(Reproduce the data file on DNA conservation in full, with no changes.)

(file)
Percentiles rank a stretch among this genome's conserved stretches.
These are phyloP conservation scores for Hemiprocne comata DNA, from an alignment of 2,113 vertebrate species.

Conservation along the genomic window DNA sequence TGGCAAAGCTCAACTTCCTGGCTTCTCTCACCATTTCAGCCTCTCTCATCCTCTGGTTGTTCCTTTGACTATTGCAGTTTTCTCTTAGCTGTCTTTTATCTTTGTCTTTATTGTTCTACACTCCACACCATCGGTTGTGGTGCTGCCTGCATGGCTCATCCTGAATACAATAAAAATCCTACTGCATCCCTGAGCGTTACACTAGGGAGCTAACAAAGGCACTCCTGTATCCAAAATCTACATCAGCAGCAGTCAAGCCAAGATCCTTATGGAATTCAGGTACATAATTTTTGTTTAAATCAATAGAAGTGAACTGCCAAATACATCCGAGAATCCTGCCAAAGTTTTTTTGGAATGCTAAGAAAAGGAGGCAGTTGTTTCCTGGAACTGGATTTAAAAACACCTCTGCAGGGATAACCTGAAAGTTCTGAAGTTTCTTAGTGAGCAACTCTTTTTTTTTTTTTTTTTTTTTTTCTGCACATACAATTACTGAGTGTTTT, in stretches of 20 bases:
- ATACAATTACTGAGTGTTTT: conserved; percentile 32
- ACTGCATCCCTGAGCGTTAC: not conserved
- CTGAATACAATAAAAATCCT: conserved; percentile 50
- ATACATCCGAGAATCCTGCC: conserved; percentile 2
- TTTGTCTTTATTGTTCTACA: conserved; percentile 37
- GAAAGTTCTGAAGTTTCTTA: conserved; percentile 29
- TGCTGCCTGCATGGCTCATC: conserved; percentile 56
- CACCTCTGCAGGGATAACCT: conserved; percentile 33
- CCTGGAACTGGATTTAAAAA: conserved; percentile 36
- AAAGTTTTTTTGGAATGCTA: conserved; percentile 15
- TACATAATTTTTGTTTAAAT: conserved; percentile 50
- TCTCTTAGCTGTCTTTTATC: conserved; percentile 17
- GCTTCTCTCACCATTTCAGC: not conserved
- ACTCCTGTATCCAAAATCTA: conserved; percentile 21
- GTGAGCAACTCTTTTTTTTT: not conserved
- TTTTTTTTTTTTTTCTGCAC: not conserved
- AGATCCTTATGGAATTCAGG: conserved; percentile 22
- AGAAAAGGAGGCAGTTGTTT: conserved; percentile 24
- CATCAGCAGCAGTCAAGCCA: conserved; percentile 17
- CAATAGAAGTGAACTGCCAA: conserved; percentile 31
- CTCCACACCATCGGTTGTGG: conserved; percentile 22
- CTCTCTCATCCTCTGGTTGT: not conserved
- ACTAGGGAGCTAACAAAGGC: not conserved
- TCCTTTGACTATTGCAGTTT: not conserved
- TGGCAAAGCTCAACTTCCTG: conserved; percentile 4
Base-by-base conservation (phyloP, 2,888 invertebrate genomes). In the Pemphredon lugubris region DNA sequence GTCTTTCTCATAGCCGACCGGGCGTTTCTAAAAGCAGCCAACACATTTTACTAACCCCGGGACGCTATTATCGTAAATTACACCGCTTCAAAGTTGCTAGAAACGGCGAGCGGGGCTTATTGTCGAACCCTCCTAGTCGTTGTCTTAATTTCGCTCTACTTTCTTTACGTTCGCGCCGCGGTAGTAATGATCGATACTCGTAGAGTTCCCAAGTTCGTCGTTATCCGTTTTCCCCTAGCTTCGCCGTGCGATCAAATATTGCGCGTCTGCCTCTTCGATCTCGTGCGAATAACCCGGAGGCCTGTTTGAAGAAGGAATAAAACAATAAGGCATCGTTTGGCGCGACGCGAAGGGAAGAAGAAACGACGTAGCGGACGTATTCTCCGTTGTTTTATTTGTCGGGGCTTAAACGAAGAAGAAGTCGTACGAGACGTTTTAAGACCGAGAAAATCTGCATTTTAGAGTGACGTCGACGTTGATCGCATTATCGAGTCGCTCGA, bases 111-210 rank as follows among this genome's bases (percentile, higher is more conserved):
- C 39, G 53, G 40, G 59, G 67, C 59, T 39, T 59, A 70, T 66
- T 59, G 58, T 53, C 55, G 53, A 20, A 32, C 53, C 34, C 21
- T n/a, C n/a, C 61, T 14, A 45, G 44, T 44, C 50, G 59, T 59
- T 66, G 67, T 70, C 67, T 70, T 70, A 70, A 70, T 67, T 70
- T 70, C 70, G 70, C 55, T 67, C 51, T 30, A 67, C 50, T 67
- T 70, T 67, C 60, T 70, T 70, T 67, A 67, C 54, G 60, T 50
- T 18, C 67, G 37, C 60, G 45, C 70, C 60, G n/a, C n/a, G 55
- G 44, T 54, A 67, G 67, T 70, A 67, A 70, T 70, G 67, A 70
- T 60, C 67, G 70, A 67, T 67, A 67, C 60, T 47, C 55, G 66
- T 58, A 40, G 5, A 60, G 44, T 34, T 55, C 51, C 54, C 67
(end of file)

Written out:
Percentiles rank a stretch among this genome's conserved stretches.
These are phyloP conservation scores for Hemiprocne comata DNA, from an alignment of 2,113 vertebrate species.

Conservation along the genomic window DNA sequence TGGCAAAGCTCAACTTCCTGGCTTCTCTCACCATTTCAGCCTCTCTCATCCTCTGGTTGTTCCTTTGACTATTGCAGTTTTCTCTTAGCTGTCTTTTATCTTTGTCTTTATTGTTCTACACTCCACACCATCGGTTGTGGTGCTGCCTGCATGGCTCATCCTGAATACAATAAAAATCCTACTGCATCCCTGAGCGTTACACTAGGGAGCTAACAAAGGCACTCCTGTATCCAAAATCTACATCAGCAGCAGTCAAGCCAAGATCCTTATGGAATTCAGGTACATAATTTTTGTTTAAATCAATAGAAGTGAACTGCCAAATACATCCGAGAATCCTGCCAAAGTTTTTTTGGAATGCTAAGAAAAGGAGGCAGTTGTTTCCTGGAACTGGATTTAAAAACACCTCTGCAGGGATAACCTGAAAGTTCTGAAGTTTCTTAGTGAGCAACTCTTTTTTTTTTTTTTTTTTTTTTTCTGCACATACAATTACTGAGTGTTTT, in stretches of 20 bases:
- ATACAATTACTGAGTGTTTT: conserved; percentile 32
- ACTGCATCCCTGAGCGTTAC: not conserved
- CTGAATACAATAAAAATCCT: conserved; percentile 50
- ATACATCCGAGAATCCTGCC: conserved; percentile 2
- TTTGTCTTTATTGTTCTACA: conserved; percentile 37
- GAAAGTTCTGAAGTTTCTTA: conserved; percentile 29
- TGCTGCCTGCATGGCTCATC: conserved; percentile 56
- CACCTCTGCAGGGATAACCT: conserved; percentile 33
- CCTGGAACTGGATTTAAAAA: conserved; percentile 36
- AAAGTTTTTTTGGAATGCTA: conserved; percentile 15
- TACATAATTTTTGTTTAAAT: conserved; percentile 50
- TCTCTTAGCTGTCTTTTATC: conserved; percentile 17
- GCTTCTCTCACCATTTCAGC: not conserved
- ACTCCTGTATCCAAAATCTA: conserved; percentile 21
- GTGAGCAACTCTTTTTTTTT: not conserved
- TTTTTTTTTTTTTTCTGCAC: not conserved
- AGATCCTTATGGAATTCAGG: conserved; percentile 22
- AGAAAAGGAGGCAGTTGTTT: conserved; percentile 24
- CATCAGCAGCAGTCAAGCCA: conserved; percentile 17
- CAATAGAAGTGAACTGCCAA: conserved; percentile 31
- CTCCACACCATCGGTTGTGG: conserved; percentile 22
- CTCTCTCATCCTCTGGTTGT: not conserved
- ACTAGGGAGCTAACAAAGGC: not conserved
- TCCTTTGACTATTGCAGTTT: not conserved
- TGGCAAAGCTCAACTTCCTG: conserved; percentile 4
Base-by-base conservation (phyloP, 2,888 invertebrate genomes). In the Pemphredon lugubris region DNA sequence GTCTTTCTCATAGCCGACCGGGCGTTTCTAAAAGCAGCCAACACATTTTACTAACCCCGGGACGCTATTATCGTAAATTACACCGCTTCAAAGTTGCTAGAAACGGCGAGCGGGGCTTATTGTCGAACCCTCCTAGTCGTTGTCTTAATTTCGCTCTACTTTCTTTACGTTCGCGCCGCGGTAGTAATGATCGATACTCGTAGAGTTCCCAAGTTCGTCGTTATCCGTTTTCCCCTAGCTTCGCCGTGCGATCAAATATTGCGCGTCTGCCTCTTCGATCTCGTGCGAATAACCCGGAGGCCTGTTTGAAGAAGGAATAAAACAATAAGGCATCGTTTGGCGCGACGCGAAGGGAAGAAGAAACGACGTAGCGGACGTATTCTCCGTTGTTTTATTTGTCGGGGCTTAAACGAAGAAGAAGTCGTACGAGACGTTTTAAGACCGAGAAAATCTGCATTTTAGAGTGACGTCGACGTTGATCGCATTATCGAGTCGCTCGA, bases 111-210 rank as follows among this genome's bases (percentile, higher is more conserved):
- C 39, G 53, G 40, G 59, G 67, C 59, T 39, T 59, A 70, T 66
- T 59, G 58, T 53, C 55, G 53, A 20, A 32, C 53, C 34, C 21
- T n/a, C n/a, C 61, T 14, A 45, G 44, T 44, C 50, G 59, T 59
- T 66, G 67, T 70, C 67, T 70, T 70, A 70, A 70, T 67, T 70
- T 70, C 70, G 70, C 55, T 67, C 51, T 30, A 67, C 50, T 67
- T 70, T 67, C 60, T 70, T 70, T 67, A 67, C 54, G 60, T 50
- T 18, C 67, G 37, C 60, G 45, C 70, C 60, G n/a, C n/a, G 55
- G 44, T 54, A 67, G 67, T 70, A 67, A 70, T 70, G 67, A 70
- T 60, C 67, G 70, A 67, T 67, A 67, C 60, T 47, C 55, G 66
- T 58, A 40, G 5, A 60, G 44, T 34, T 55, C 51, C 54, C 67